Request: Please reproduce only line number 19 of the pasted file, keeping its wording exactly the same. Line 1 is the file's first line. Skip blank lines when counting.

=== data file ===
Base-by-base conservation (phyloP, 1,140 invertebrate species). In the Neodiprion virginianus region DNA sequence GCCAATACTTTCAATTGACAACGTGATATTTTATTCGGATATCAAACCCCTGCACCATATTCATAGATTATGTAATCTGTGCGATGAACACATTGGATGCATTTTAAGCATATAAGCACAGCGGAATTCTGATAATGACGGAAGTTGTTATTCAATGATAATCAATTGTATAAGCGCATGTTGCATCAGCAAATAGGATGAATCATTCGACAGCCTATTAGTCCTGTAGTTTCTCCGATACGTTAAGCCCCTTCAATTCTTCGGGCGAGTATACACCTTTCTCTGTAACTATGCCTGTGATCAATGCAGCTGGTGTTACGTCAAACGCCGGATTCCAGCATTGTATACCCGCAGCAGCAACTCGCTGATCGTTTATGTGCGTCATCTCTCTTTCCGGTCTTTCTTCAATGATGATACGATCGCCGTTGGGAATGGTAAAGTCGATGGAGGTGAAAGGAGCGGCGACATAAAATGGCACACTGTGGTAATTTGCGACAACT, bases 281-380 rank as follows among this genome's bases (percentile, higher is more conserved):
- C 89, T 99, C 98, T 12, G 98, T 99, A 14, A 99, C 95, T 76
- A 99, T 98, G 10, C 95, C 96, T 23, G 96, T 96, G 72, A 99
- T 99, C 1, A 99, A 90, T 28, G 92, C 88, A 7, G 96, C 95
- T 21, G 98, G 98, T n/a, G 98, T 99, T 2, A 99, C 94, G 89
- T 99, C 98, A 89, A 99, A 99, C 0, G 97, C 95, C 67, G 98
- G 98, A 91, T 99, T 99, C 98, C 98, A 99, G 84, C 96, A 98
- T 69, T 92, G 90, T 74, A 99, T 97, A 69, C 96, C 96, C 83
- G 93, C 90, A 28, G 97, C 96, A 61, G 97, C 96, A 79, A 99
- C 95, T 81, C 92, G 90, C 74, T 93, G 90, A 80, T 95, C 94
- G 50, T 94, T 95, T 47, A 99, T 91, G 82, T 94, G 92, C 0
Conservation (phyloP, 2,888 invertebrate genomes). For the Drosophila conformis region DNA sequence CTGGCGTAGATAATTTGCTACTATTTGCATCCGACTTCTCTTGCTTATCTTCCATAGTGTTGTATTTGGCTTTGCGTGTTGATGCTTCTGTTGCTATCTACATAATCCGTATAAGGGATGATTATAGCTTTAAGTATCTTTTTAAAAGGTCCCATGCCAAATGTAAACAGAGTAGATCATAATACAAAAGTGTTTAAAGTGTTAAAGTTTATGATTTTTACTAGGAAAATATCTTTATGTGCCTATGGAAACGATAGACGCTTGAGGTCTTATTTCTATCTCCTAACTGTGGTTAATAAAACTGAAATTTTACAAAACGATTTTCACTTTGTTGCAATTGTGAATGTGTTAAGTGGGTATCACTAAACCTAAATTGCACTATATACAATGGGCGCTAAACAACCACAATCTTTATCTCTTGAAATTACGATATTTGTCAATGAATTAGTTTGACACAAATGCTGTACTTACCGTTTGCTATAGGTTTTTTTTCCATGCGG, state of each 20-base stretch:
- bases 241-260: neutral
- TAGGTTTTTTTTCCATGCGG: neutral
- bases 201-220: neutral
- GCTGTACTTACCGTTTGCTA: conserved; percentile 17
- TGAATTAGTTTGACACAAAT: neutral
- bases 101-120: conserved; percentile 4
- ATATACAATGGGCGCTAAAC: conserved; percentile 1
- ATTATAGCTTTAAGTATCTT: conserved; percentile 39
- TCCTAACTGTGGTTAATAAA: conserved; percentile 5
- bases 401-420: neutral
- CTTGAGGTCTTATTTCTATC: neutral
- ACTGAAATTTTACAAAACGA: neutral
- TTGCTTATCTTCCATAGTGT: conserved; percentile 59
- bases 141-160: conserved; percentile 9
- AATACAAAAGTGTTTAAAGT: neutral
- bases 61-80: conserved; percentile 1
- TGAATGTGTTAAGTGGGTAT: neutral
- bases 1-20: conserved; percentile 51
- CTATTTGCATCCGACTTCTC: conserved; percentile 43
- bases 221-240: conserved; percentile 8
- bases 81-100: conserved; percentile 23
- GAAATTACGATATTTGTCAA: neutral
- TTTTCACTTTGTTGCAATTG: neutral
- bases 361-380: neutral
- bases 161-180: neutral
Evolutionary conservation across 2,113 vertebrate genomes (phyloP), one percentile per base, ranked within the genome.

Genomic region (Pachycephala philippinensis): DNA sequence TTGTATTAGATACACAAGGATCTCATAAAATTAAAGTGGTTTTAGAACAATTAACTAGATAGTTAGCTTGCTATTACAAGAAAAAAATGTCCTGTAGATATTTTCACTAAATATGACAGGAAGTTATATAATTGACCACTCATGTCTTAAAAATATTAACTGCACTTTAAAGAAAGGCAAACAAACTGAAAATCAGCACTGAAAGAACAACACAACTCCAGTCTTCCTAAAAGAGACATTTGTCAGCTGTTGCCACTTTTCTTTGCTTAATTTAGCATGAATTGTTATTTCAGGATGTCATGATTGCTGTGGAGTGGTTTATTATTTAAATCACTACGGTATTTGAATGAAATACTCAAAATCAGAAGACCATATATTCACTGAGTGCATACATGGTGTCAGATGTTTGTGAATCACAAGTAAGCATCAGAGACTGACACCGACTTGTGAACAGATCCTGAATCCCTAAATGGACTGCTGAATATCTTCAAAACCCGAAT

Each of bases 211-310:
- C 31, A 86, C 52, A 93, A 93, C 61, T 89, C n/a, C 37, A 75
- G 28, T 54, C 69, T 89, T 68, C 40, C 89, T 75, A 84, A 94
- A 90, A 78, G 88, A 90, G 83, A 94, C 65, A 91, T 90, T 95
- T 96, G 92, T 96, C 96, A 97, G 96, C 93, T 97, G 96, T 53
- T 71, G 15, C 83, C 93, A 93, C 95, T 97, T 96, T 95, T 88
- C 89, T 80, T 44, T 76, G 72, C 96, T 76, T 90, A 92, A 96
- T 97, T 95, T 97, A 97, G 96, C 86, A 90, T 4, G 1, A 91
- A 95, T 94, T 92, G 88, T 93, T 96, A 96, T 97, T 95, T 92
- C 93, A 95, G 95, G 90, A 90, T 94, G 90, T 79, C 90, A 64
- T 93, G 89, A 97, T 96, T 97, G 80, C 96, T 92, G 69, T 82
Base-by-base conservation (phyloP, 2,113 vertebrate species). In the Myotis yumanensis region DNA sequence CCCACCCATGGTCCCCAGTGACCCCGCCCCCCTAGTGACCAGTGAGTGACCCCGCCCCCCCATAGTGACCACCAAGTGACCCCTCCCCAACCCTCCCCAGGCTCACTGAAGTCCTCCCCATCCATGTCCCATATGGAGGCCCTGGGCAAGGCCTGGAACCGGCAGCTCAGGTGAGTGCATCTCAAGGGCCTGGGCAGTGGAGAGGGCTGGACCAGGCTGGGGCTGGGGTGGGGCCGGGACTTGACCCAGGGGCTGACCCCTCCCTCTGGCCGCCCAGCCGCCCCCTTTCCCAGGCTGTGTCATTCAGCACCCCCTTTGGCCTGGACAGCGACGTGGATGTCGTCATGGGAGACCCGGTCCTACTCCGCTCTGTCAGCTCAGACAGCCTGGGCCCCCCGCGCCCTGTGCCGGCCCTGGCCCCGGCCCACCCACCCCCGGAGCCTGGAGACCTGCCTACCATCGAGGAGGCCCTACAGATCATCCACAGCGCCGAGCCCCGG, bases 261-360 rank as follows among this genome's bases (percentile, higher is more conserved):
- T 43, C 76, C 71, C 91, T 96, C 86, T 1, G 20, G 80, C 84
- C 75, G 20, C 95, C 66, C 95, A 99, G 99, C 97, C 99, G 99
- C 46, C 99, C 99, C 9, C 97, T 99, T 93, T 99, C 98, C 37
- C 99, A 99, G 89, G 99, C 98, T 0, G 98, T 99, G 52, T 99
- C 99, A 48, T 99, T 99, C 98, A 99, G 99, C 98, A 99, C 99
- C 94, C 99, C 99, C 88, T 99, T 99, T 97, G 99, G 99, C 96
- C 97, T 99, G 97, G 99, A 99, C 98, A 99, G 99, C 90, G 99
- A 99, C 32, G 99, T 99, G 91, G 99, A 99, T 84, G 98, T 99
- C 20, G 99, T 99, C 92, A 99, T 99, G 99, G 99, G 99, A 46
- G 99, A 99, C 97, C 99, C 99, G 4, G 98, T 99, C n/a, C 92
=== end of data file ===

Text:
- ATATACAATGGGCGCTAAAC: conserved; percentile 1